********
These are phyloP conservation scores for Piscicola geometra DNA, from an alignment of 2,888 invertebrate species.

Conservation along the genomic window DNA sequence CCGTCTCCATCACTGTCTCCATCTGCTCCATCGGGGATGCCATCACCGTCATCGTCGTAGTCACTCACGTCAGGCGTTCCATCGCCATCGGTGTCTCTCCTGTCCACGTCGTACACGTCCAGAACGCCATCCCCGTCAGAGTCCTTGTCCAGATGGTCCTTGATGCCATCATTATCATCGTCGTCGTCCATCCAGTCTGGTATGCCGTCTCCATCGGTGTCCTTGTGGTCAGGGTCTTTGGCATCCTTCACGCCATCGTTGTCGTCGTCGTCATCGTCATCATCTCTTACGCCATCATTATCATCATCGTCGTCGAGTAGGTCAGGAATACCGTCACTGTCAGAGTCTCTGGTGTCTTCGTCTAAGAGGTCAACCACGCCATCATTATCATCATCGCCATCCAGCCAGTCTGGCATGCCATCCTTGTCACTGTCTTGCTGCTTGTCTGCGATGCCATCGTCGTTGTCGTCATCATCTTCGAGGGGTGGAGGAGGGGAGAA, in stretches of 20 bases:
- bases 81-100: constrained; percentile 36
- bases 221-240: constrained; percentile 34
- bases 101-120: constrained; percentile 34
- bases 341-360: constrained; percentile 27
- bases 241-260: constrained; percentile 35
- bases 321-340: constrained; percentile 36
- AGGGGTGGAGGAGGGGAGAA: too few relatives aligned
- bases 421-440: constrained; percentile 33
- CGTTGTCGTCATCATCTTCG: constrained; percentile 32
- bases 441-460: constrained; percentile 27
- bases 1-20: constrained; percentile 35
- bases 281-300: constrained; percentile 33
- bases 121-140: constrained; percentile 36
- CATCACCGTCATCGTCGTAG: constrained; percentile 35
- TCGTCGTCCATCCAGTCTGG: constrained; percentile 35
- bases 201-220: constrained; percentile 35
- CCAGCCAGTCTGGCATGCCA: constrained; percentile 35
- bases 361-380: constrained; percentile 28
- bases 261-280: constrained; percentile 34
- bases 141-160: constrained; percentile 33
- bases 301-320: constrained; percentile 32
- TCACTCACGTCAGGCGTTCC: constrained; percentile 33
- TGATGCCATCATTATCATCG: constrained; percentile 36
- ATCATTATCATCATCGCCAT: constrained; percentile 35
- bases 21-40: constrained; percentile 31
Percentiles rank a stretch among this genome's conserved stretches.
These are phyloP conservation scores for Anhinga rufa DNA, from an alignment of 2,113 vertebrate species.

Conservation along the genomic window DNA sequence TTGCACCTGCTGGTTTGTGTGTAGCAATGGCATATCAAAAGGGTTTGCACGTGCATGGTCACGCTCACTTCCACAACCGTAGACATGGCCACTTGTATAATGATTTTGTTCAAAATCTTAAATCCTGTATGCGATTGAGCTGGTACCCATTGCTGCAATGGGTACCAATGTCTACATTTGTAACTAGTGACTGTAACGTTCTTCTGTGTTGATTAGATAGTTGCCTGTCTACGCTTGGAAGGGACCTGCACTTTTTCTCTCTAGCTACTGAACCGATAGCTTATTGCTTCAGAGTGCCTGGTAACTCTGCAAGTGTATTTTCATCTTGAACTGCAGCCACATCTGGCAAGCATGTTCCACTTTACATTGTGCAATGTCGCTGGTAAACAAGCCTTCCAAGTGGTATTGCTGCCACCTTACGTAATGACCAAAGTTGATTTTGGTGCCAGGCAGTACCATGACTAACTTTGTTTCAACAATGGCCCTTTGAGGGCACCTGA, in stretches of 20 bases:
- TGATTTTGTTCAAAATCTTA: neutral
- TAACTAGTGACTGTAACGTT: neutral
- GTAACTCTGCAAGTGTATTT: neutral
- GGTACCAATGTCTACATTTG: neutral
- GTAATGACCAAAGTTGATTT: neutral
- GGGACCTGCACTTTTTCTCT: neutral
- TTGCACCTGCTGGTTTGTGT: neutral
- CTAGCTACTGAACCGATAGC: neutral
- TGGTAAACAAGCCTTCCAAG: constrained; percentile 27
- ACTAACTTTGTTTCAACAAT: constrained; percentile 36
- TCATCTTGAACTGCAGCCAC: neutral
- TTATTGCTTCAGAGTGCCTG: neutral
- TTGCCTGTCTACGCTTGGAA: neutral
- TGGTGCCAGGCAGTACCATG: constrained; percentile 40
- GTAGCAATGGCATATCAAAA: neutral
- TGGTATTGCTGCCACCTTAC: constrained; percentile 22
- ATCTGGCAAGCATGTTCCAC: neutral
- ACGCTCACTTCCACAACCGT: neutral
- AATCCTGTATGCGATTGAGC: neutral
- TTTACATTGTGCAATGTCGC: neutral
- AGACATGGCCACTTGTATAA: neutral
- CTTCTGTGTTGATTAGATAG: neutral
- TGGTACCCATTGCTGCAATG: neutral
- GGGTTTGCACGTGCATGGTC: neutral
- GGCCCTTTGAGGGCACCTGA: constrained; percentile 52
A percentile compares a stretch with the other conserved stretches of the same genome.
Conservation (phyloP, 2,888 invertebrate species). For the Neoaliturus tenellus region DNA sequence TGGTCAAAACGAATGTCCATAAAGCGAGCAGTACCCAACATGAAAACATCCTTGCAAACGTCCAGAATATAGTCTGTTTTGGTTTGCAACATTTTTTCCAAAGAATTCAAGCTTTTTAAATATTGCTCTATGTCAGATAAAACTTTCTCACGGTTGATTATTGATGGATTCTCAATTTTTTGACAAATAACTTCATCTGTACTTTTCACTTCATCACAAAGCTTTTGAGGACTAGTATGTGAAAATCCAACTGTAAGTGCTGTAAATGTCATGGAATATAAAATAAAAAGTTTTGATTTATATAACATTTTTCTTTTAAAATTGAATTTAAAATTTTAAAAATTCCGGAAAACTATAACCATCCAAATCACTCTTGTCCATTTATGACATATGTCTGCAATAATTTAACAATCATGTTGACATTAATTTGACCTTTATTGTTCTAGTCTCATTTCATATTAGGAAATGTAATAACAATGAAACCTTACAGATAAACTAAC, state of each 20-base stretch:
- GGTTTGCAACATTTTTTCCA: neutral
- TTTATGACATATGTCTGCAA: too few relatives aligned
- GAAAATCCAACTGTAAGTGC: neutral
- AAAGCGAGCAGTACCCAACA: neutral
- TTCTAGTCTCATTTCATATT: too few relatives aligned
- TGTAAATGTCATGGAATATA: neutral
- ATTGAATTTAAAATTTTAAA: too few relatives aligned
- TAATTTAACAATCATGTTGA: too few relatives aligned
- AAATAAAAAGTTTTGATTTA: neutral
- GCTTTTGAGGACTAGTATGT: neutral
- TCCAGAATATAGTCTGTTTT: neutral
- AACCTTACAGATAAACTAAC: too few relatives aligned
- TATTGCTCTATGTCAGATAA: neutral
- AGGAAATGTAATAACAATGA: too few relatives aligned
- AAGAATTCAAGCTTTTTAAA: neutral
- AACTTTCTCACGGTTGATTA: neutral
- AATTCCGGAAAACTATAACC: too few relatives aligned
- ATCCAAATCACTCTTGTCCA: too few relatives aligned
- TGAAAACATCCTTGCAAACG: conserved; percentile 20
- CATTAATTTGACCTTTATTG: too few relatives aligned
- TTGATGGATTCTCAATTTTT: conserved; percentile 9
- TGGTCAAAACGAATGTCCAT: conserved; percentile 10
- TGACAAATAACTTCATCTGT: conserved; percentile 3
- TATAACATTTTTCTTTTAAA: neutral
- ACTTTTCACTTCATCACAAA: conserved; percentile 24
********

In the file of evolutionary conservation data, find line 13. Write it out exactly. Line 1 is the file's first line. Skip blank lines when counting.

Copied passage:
- bases 1-20: constrained; percentile 35